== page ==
No world is quite as ripe with buzzwords as the wellness industry. Lately, a few of the frequent fliers include a set of terms designed to bring awareness to hormonal function and dysfunction: ‘adrenal health”, “adrenal fatigue”, and “adrenal insufficiency”. Some of these terms can feel pretty nebulous—especially if you have no idea what your adrenals are or do in the first place—but they refer to an area of health many people need to pay more attention to. Here’s what you should know about your adrenal glands, what happens when they malfunction, and how you can support their overall health.
What Are The Adrenals And What Do They Do?
Part of the endocrine system, the adrenal glands are two pyramid-shaped glands that sit on top of your kidneys like hats, explains holistic physician Dr. Sony Sherpa, M.D. While small, these adrenal glands play an essential role in your health by producing a number of hormones that influence a wide variety of key body functions.
One of the adrenals’ jobs that’s a particularly hot topic these days: facilitating the body’s response to physical, emotional, and mental stressors, says Sherpa. In moments of stress, whether it’s receiving an urgent email from your boss or coming face-to-face with a carnivorous creature, your hormones churn out cortisol and adrenaline, which stimulate the sympathetic nervous system and put the body into what we all know as “fight or flight” mode. (Also worth mentioning: These adrenal hormones help regulate metabolism, blood pressure, and heart rate.)
Another important responsibility: “The adrenal glands produce several sex hormones, like estrogen and testosterone, that are involved in reproductive functions,” says Sherpa. As such, adrenal health plays a role in everything from menstrual health to fertility to erectile strength. Pretty powerful stuff for two itty-bitty glands.
When The Adrenal Glands Stop Functioning Optimally
Because the hormones that the adrenal glands secrete support your reproductive, metabolic, and mental health, you need these glands to function properly in order to experience overall health and well-being, says holistic registered dietitian Kieran McSorley R.D., of Brentwood Physiotherapy Calgary in Canada.
These glands usually self-regulate, working as they should without much intentional intervention to keep you moving, grooving, safe, and sexually satisfied, according to McSorely. But unfortunately, a slew of lifestyle habits such as poor sleep, inadequate calorie and nutrient intake, and excess stress—in addition to preexisting health conditions—can impede these glands’ ability to work at their highest capacity, she says.
Often marked by symptoms of exhaustion, feelings of overwhelm, frequent flare-ups of illnesses such as colds and sinus infections, depression, digestive issues, and salt cravings, suboptimal adrenal gland malfunctioning results in a disruption in production of the adrenaline hormones in the right quantities and at the right times, she says.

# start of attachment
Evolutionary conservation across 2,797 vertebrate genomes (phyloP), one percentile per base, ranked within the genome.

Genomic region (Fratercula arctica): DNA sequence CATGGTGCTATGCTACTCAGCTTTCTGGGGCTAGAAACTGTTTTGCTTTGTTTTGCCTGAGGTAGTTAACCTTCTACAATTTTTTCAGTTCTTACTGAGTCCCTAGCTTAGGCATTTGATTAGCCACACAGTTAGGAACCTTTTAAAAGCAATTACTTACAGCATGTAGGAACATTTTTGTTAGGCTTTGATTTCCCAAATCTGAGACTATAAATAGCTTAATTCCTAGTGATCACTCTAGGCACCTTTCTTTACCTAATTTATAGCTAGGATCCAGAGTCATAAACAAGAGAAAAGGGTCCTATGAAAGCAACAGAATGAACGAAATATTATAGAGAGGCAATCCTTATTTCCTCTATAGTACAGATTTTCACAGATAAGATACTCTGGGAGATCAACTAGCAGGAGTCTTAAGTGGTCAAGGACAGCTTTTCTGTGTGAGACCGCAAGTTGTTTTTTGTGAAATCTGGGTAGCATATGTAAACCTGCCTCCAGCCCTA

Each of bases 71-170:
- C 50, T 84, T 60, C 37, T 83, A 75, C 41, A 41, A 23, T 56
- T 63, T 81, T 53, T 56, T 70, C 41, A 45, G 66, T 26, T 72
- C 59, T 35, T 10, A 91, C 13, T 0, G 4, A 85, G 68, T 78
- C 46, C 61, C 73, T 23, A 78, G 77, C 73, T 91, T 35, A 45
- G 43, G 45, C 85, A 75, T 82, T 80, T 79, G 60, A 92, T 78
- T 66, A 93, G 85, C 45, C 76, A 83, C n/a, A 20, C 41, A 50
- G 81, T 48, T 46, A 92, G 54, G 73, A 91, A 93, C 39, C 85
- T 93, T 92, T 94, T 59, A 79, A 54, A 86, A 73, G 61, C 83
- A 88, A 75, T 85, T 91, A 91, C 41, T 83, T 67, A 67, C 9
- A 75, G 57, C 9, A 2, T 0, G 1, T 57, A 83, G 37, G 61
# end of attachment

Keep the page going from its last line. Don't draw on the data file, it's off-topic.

There are a few different adrenal gland health conditions, each marked by its own particular type of malfunction, fatigue, or inconsistency. Some of these conditions include: adrenal insufficiency (Addison’s Disease), Cushing syndrome, and adrenal gland tumors.
If you suspect your adrenal glands aren’t functioning properly, talk to a healthcare provider about your particular set of symptoms. They’ll be able to test you for other potential causes, as well as administer a blood or urine test to check your levels of the various hormones produced by the adrenal glands to get a better sense of what’s going on.
From there, the right provider should help you be able to come up with a care plan that’s suited to your particular condition and/or set of symptoms. Regardless of the specific type of adrenal dysfunction you might be experiencing, though, that plan will likely incorporate some or all of the following tactics for supporting overall adrenal health.
How To Support Your Adrenal Glands
Properly supporting your adrenal glands has the power to help you recover from adrenal malfunction and reduce your risk of it down the line. Here are five top priorities experts recommend.
1. Consume Enough Calories
Simply put, calories are energy. In addition to brain function and exercise, your body uses calories to fuel essential bodily functions like breathing, blood circulation, and hormone production. In some instances, inadequate calorie intake can interfere with the adrenal gland’s ability to produce hormones in the quantities you need to support your overall health. Research has found that calorie restriction can lead to an overproduction of cortisol, as well as an underproduction of estrogen, two of the hormones the adrenal glands are responsible for.